Snatched from the Farm: Three Sisters
One line consists of elderly and ill;
the other young and fit and working age,
who’ll get a bowl of drugged soup as their wage
and even get the hang of a new skill.
Two sisters in the “healthy” line now see
their sibling standing in the other row—
the sibling with the eczema. They know
that something doesn’t look right here. The three
must walk or die together. They’ve no choice.
The youngest sprints across the yard to pull
the “sick” one back. The trains will soon be full,
and when they stop, nobody will rejoice.
They’re off together rolling down the track,
three teens whose parents never will be back.
As fodder for the factories, they trekked
barefoot across the snow fields. Hunks of bread
were all that kept their reed-like frames erect.
One bitter morning, just beneath their tread,
they noticed spuds and scooped them up. Those raw
tubers they’d conceal and eat at night,
aware their persecutors had a law
prohibiting these girls from such delight.
In camp that evening, lined up in the quad,
the sisters, close amid the others, shook
as one in ten were murdered by the squad.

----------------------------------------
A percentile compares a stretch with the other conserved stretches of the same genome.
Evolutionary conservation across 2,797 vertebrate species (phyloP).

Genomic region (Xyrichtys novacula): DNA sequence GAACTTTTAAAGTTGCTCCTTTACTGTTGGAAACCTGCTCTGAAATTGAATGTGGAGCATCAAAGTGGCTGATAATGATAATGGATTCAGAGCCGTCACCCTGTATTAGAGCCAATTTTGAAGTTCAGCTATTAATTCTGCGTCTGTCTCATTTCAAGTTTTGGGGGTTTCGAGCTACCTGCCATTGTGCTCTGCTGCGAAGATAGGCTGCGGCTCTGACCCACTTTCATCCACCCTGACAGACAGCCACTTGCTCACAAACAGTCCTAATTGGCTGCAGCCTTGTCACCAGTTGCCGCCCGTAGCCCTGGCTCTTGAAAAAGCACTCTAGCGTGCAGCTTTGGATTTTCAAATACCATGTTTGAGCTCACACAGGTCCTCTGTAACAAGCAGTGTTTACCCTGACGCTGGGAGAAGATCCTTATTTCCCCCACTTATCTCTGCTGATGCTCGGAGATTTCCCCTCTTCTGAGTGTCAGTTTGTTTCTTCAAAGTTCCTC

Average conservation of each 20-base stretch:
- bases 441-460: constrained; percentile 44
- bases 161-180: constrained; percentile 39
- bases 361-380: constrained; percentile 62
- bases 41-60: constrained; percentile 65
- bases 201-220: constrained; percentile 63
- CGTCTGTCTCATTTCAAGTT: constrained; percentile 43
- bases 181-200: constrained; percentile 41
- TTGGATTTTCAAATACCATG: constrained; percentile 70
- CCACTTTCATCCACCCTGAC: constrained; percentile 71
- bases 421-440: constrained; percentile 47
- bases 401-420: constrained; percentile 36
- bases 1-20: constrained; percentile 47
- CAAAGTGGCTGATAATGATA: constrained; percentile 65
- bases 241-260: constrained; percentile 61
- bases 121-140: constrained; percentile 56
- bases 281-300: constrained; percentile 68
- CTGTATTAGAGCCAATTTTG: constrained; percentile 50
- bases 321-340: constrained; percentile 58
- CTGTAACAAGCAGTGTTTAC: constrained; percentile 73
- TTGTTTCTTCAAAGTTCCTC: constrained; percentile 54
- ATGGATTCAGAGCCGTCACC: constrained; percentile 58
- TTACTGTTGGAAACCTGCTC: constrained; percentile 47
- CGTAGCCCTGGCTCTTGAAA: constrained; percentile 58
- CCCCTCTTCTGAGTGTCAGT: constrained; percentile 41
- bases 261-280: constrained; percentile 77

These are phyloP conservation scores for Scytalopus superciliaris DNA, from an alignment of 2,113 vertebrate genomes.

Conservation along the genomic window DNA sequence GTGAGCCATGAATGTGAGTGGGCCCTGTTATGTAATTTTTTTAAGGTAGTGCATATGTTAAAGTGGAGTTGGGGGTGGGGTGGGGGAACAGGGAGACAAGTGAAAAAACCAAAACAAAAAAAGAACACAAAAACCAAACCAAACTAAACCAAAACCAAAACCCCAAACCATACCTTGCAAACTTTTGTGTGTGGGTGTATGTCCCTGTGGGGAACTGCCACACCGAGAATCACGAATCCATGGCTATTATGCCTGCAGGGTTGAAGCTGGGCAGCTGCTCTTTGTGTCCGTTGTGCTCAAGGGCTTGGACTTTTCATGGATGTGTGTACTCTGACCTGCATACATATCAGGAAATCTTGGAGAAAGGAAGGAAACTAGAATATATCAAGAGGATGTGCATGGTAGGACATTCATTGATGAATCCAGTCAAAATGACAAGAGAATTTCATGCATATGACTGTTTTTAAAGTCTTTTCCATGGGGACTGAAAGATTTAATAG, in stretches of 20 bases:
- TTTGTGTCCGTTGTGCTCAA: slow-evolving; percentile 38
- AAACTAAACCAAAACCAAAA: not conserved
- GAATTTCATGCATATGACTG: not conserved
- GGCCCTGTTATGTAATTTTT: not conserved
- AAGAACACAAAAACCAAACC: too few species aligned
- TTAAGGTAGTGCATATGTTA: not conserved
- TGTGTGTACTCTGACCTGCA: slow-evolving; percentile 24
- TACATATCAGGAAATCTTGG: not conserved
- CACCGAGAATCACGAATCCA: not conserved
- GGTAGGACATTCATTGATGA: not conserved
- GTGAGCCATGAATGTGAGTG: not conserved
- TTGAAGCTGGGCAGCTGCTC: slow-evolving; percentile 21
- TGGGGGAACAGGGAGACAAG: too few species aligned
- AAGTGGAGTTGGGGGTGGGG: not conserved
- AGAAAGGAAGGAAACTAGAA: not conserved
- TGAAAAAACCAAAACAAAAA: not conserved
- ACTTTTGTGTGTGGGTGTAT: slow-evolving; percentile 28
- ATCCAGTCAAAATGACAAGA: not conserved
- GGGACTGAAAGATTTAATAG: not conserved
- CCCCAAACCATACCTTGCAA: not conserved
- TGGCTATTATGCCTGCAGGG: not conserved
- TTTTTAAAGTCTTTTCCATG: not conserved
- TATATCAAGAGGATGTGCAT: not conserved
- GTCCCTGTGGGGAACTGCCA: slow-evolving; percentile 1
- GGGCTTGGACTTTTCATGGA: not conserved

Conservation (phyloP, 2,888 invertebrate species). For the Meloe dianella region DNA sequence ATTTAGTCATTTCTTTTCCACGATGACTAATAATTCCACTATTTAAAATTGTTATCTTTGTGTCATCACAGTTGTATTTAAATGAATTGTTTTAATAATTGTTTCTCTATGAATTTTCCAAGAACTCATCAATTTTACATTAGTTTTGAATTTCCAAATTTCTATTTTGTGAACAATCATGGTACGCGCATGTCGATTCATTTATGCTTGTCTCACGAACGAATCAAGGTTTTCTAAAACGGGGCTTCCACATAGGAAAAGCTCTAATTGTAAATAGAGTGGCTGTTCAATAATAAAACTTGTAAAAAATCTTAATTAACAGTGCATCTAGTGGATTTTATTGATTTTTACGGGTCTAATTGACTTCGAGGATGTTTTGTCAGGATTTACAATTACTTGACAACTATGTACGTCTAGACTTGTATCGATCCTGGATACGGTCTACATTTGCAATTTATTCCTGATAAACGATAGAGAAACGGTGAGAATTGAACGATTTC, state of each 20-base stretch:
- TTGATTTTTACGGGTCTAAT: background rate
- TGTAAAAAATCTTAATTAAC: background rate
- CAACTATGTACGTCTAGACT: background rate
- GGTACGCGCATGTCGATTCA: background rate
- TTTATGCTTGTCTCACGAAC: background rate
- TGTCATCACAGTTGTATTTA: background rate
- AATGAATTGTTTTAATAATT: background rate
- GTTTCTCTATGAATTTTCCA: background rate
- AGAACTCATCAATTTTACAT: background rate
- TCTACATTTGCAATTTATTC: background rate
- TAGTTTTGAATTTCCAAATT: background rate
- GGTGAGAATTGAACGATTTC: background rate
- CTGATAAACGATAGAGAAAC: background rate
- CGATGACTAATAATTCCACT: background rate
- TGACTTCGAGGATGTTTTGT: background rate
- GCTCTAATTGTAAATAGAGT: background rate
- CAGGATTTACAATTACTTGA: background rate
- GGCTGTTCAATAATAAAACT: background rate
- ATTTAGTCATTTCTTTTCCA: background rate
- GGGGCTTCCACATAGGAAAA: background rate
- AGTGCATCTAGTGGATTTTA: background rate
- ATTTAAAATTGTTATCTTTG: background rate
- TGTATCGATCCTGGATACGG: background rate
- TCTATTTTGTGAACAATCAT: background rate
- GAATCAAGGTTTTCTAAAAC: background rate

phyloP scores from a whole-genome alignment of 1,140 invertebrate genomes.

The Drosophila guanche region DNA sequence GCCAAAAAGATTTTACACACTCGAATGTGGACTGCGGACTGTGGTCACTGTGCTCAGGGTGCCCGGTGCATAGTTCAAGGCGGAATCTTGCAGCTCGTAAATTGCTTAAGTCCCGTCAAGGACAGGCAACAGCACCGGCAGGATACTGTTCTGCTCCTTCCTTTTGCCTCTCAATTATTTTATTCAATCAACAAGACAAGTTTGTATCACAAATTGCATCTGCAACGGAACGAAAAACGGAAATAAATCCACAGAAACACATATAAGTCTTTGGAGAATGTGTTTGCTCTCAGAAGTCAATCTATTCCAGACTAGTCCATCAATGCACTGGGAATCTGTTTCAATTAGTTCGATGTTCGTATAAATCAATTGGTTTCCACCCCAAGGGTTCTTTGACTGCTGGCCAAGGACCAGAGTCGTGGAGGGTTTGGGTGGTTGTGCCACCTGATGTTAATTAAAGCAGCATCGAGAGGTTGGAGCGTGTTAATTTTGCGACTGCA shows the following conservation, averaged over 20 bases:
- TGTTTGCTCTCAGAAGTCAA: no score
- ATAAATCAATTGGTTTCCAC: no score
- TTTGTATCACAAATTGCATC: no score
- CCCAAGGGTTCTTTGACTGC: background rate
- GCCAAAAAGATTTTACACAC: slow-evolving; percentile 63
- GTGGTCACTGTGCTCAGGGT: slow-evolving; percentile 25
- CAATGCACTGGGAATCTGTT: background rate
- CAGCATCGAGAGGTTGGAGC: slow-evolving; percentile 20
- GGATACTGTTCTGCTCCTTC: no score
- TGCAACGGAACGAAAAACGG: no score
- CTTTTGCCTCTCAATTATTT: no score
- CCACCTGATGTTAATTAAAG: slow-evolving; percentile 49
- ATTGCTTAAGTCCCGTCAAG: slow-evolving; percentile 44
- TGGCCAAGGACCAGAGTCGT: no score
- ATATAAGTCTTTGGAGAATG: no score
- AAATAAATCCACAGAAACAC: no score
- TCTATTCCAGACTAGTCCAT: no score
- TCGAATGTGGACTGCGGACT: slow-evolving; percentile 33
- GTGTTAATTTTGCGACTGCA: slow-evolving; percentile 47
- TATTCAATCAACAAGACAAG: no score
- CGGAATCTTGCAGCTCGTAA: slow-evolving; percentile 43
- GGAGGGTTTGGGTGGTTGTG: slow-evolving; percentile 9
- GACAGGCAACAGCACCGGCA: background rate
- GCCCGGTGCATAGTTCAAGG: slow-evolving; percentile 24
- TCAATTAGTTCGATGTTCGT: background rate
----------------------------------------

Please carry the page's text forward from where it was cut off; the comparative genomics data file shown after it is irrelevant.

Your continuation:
When the girl beside them dropped, they didn’t look,
but knew they had been spared. The following dawn
they held each other as they plodded on.
They walked and slept, but didn’t die together.
The Russians came and then the sisters set
their sights on Palestine, where each one met
a man, had kids, and then the crucial tether
that lasted through the horror snapped when two
stayed put and saw the youngest move away.
She watched her children blossom day by day
in a land of hope or, leastwise, somewhere new.
She and her family once owned a farm
in Bratislava. Now she’s in a place
where caregivers abound. The human race
will kill or comfort, dish out food or harm.
She dreams now, not of trials and ordeals,
but of the cows, the chickens, and the fields.